Ask anybody for an example of a search experience on a digital platform and they can easily reel out a long list. It would start with the friend we most depend on, Google, and could end up with examples inside simple apps like Notes. Today, the search function seems like such a common workflow that you might not think it requires any design put into it.
During the past few months, Postman designers have really questioned this belief while reimagining the search function in Postman—starting from a blank canvas to try to create the ideal user experience. In the end, designing a universal search feature—which pulls up search results from across the entire Postman API Platform—turned out to be a super exciting UX problem to solve. It became the perfect example of an iterative design journey we now want to share with you.
How we started the design process
At Postman, we always begin our design process by doing a deep dive into the jobs-to-be-done framework. It helps ground us with the most important bit of why we are doing something. For the new search function, we were ultimately trying to solve for one job:
When a Postman user is working on a project needing an API resource, they should be able to find the most relevant search results to help them complete their work.
This seems fairly straightforward, doesn’t it? But let’s look at the following case:
Imagine a large organization with a team of more than a thousand people working on Postman. This can easily translate to hundreds of APIs found in multiple different workspaces for this team. Different users may search for an API looking for many different types of resources—a documentation to understand all that the API can do, or a collection of requests to play around with to see the responses. And it doesn’t end there. Today, API development is innately a collaborative process, and developers often start a project by looking for public APIs for their use case.
This example brings up the two important questions around the search journey that provided the foundation of our UX decisions going forward:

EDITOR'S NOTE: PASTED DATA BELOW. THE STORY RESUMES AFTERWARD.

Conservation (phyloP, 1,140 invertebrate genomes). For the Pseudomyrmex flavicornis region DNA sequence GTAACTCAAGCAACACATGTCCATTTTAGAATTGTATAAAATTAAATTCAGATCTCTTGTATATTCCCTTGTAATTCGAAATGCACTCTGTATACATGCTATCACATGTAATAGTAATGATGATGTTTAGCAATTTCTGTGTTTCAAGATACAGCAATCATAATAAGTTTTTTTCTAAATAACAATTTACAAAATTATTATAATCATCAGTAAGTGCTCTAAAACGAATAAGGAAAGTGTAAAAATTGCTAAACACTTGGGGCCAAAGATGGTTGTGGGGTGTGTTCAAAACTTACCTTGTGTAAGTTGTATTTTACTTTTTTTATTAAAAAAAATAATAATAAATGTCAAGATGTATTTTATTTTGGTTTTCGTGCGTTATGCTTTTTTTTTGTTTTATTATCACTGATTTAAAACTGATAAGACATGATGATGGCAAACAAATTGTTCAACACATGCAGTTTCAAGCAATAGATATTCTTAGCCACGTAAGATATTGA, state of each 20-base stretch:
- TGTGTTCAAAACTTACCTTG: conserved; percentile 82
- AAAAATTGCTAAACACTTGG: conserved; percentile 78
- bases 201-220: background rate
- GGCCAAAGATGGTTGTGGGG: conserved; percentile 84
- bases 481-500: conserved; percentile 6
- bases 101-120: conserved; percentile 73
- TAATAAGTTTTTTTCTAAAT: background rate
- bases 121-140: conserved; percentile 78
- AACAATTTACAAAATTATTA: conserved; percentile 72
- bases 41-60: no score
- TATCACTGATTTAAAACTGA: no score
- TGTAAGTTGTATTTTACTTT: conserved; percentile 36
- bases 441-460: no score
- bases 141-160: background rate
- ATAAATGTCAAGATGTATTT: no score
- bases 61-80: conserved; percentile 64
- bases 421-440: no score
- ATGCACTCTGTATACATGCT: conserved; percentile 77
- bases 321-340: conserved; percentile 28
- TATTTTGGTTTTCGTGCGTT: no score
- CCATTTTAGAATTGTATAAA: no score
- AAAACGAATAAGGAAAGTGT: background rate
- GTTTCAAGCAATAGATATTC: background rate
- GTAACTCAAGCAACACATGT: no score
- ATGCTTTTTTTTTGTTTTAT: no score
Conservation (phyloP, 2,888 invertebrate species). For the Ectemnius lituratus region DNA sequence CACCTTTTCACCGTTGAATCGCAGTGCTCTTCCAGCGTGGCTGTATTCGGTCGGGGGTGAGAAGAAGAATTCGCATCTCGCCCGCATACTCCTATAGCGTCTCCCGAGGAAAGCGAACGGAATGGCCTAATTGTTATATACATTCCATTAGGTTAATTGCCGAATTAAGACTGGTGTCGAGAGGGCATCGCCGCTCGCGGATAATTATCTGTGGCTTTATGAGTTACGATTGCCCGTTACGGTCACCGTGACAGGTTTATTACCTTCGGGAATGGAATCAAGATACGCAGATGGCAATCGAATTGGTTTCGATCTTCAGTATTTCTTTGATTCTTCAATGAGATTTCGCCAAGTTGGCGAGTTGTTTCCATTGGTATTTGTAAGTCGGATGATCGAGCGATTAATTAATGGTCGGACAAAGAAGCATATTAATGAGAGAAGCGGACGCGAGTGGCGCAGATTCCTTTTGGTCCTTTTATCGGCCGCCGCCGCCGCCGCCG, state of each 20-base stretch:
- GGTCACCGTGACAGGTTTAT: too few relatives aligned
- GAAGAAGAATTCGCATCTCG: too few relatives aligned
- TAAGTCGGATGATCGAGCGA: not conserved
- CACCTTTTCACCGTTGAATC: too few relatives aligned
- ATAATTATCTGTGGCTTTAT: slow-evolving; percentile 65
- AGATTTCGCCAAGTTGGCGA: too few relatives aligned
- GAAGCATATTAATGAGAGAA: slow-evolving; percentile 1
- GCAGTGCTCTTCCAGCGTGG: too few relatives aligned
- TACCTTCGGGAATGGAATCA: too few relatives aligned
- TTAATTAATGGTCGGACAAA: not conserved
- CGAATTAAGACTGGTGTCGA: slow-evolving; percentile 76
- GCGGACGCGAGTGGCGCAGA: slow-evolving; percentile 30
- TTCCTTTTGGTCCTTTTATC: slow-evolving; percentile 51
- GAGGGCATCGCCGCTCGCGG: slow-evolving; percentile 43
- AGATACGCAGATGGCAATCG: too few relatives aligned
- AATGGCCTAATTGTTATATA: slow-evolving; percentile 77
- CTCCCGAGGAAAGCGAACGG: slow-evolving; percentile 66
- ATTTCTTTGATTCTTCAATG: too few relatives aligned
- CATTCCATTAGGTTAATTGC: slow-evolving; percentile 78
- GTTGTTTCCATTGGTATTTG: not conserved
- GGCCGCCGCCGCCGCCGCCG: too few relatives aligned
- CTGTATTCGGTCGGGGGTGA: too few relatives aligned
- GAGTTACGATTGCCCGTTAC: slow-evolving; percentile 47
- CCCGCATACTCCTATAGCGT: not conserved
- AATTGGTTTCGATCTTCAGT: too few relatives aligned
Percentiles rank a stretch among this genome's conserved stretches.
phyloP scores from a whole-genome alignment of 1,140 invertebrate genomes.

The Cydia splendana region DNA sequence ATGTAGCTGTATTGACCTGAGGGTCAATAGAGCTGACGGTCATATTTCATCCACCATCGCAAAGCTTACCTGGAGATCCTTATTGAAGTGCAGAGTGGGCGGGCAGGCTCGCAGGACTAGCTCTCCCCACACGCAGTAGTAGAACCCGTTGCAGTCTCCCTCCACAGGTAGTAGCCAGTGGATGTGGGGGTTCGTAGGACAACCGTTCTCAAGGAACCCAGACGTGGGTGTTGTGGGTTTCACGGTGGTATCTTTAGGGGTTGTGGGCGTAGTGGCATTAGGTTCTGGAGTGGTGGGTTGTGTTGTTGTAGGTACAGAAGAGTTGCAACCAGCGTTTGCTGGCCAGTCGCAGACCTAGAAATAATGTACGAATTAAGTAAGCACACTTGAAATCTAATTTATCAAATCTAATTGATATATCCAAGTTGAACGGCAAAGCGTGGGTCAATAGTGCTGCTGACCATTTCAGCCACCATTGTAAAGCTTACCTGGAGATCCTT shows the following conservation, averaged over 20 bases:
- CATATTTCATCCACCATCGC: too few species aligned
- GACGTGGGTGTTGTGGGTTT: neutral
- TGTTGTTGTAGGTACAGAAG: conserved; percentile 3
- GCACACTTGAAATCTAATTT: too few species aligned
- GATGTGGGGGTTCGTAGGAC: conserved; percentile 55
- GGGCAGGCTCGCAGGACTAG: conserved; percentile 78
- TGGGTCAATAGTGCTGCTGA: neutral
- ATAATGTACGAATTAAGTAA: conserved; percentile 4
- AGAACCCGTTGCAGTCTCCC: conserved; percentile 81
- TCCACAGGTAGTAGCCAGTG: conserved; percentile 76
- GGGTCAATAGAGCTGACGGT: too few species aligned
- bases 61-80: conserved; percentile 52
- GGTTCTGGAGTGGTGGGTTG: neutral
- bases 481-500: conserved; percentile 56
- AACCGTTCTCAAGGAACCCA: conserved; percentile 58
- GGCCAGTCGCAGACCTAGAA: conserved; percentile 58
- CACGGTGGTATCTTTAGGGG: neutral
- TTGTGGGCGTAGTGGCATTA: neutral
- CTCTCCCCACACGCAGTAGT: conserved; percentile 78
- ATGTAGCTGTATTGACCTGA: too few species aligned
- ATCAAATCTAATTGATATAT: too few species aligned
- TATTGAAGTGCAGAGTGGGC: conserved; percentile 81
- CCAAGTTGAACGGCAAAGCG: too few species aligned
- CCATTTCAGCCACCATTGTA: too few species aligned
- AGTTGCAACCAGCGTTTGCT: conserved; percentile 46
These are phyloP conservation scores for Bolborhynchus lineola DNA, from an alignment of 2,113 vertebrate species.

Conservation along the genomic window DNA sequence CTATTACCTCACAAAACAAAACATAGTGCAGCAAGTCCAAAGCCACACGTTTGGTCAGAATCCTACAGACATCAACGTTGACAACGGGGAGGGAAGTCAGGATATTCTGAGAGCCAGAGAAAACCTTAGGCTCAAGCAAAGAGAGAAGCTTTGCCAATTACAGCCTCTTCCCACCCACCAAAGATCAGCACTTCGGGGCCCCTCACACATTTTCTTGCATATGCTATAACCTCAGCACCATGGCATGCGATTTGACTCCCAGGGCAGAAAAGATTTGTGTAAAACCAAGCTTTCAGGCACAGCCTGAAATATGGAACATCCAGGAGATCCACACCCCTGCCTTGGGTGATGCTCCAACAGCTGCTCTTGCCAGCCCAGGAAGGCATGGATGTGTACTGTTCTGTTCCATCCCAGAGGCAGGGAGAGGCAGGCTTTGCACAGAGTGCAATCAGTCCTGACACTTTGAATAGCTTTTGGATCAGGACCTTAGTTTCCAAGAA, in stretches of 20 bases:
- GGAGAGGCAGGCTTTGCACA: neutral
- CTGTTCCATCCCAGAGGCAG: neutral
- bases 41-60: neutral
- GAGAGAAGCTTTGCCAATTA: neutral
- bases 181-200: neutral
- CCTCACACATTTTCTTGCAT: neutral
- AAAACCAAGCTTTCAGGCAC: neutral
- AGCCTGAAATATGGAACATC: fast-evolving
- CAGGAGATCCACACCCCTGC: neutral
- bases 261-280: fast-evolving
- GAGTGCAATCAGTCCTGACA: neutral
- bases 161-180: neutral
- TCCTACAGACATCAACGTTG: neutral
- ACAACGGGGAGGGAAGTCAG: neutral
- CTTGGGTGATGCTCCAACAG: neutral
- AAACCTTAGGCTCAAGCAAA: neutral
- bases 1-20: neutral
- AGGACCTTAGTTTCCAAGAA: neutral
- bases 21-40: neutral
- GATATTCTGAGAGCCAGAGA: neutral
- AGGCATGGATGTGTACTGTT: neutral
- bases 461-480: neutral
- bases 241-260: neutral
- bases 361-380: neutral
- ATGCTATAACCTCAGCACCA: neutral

- Does the Postman user know exactly what they are searching for? For example: “I want to get to the Publishing API one of my teams is working on.”
- Does the Postman user want to explore a wider range of possible resources related to what they are searching for? For example: “I want to see what COVID-19 resources exist for me to use.”
The search experience in Postman essentially had to accomplish two major goals:
- Navigation: How can we make a user reach the result they are looking for as soon as possible, to increase efficiency across Postman? This result might be a private API they quickly want to navigate to, a team they heard about and want to view, or even a public workspace from which they can fork the API they need.
- Discovery: How can we help users discover the most relevant content they need from across all of Postman? This could mean exploring public APIs based on topic, specific endpoints by a popular company, or examples of collections related to the latest global problems.
How it evolved to where we are today
Stage 1: The MVP
For this feature, we were building up from ground zero because we’d never had universal search in Postman before. At this stage, the main aim was to build a simple first version that would serve as a strong foundation to validate and iterate upon.
Here are a few of the major tips we learned that are helpful for this stage of the design process:
- Have a clearly defined goal: The need for the entire team to be on the same page with the long-term intent of the product is critical. Defining the job to be done by the user helps everyone stay consistent with where we aimed to reach.
- Have a mindset of iterative design: Designing a minimum viable product (MVP) always means that you will keep learning as you design. Every iteration could be only a small step towards your eventual goal—it’s okay to have limitations you are aware of, as long as you have a vision of the bigger picture. Iterative design isn’t about just building new prototype versions but constantly collecting actionable feedback on what exists. Feedback can be obtained by demoing a feature to stakeholders, testing with the target audience, or constantly validating real-world use cases once something is released.
- Be mindful of your hypotheses: It’s really easy to make decisions based on internal assumptions due to the lack of data validation at such a stage. At Postman, we are always experimenting with quick MVPs. But we also understand the need to document every assumption, and we use user feedback and data to validate those assumptions.
- Leverage cross-functional brainstorming: At an MVP stage, especially for a feature like search, looking cohesively through the lenses of product vision, engineering frameworks, and UX goals is extremely important. Having multiple teams ideate together helped us align our eventual north star for the product while shipping the MVP as soon as possible.
Stage 2: From functional to useful—embracing constraints